As Malvolio, Adrian Edmondson gets across the prudish servant’s pompous officiousness and also his hissing contempt for the others.  In his mad, yellow-stockinged scene, he’s more of a cheeky chappie from the music hall; I get the feeling there is more wildness beneath the surface than he lets out.  His best moments come at the end when Malvolio, a broken man, comes to realise how he has been played and by whom.

Vivien Parry is excellent as Maria, instigator of the practical joke against Malvolio, bringing a lot of fun and heart to proceedings, but John Hodgkinson’s Sir Toby Belch (who does more farting than belching) has little of the lovable rogue about him.  He’s a drunkard, a user and a bully – too much of a mean streak for me.  Similarly, Beruce Khan’s Feste is embittered with anger and cruelty, which could be argued to stem from his position, as entertainer to silly white people, but I find the vehemence of his revenge leaves a bitter aftertaste, after an otherwise enjoyable and engaging performance.

There are many high points.  The letter scene involves some hilarious comic business with the garden statuary; Michael Cochrane’s Sir Andrew Aguecheek is a posh, bewildered delight; Sarah Twomey’s Fabia is a lot of fun; and songs like ‘O Mistress Mine’ and ‘Come Away, Death’ are beautifully melancholic, even with added Indian beats and instrumentation.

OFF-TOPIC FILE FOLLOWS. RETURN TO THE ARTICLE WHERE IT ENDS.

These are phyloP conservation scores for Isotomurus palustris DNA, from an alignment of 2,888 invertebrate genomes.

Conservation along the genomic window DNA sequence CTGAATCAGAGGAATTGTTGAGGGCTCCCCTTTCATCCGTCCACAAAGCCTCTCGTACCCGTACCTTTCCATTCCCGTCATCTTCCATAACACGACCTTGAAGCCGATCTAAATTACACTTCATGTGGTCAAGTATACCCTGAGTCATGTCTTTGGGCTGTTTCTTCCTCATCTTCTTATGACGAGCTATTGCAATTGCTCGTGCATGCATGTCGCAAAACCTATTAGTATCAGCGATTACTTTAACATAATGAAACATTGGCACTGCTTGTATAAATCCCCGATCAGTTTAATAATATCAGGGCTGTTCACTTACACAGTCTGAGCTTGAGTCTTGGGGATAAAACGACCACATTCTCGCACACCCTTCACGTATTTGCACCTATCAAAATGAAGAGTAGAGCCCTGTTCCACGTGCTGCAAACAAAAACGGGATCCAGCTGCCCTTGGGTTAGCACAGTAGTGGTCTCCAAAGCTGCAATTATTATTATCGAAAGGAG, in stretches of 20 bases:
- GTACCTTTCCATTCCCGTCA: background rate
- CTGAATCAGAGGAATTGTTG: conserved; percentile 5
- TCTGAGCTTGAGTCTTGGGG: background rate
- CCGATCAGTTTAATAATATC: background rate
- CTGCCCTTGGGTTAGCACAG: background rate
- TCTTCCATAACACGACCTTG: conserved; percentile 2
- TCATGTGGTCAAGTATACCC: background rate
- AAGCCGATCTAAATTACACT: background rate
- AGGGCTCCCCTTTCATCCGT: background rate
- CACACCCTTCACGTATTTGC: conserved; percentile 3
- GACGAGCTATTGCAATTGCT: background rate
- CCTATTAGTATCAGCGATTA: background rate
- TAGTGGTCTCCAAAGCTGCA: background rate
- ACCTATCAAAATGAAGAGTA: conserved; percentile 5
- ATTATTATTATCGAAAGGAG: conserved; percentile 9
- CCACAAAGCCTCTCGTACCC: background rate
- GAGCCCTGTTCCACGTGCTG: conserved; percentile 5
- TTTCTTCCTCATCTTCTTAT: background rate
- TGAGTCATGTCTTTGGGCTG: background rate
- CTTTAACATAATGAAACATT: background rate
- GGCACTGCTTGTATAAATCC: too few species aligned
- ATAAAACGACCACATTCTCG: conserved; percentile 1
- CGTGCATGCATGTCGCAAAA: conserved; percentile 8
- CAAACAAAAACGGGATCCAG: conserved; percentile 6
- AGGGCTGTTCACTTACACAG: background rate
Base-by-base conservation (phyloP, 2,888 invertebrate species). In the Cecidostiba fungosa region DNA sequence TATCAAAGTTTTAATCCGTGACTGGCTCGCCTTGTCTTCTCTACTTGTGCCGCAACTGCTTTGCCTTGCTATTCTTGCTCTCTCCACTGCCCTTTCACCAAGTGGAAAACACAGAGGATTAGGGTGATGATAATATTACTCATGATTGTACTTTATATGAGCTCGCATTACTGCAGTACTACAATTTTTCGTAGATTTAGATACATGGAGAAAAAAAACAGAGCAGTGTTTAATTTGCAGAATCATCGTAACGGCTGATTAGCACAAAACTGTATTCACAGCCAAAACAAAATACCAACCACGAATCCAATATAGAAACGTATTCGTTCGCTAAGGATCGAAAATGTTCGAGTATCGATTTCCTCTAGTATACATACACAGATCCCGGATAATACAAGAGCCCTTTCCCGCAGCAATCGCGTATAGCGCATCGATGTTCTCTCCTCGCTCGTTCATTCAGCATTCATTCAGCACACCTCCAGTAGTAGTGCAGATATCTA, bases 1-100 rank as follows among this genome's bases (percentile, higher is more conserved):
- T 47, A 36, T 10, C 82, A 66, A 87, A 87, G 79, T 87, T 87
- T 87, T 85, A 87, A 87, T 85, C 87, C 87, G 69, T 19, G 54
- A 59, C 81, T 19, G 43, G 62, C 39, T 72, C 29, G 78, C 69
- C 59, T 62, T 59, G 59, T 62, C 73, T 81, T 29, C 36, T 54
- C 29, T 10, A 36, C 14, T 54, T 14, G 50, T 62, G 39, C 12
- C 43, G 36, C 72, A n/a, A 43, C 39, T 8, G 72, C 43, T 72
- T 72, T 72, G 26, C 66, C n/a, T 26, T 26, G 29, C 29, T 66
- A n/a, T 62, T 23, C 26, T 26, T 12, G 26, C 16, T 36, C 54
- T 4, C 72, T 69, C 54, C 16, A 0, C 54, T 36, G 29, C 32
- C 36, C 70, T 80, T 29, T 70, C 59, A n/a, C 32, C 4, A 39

Nigel Hess’s original compositions bring Victorian music hall flavours but at times the music is overpowering.  It’s a bit like when an Oscar winner speaks for too long and the orchestra strikes up to play them off.  Several scenes suffer from this intrusion.  Some of the humour seems heavy-handed: a pack of servants fleeing the mad Malvolio doesn’t quite work for me.

Overall, I like the style.  Simon Higlett’s design marries Victorian architecture (hothouses, railway stations) with an autumnal palette.  Mortality is ever-present in the piles of dead leaves.

While there is much to admire and enjoy about this lively production with its many fresh ideas, I’m afraid some of the cakes are a little stale and some of the ale is somewhat flat.

Twelfth Night production photos_ 2017_2017_Photo by Manuel Harlan _c_ RSC_234119 (1)

To the letter: Adrian Edmondson as Malvolio (Photo: Manuel Harlan)


Spell Trouble

MACBETH

Crescent Theatre, Birmingham, Tuesday 31st October, 2017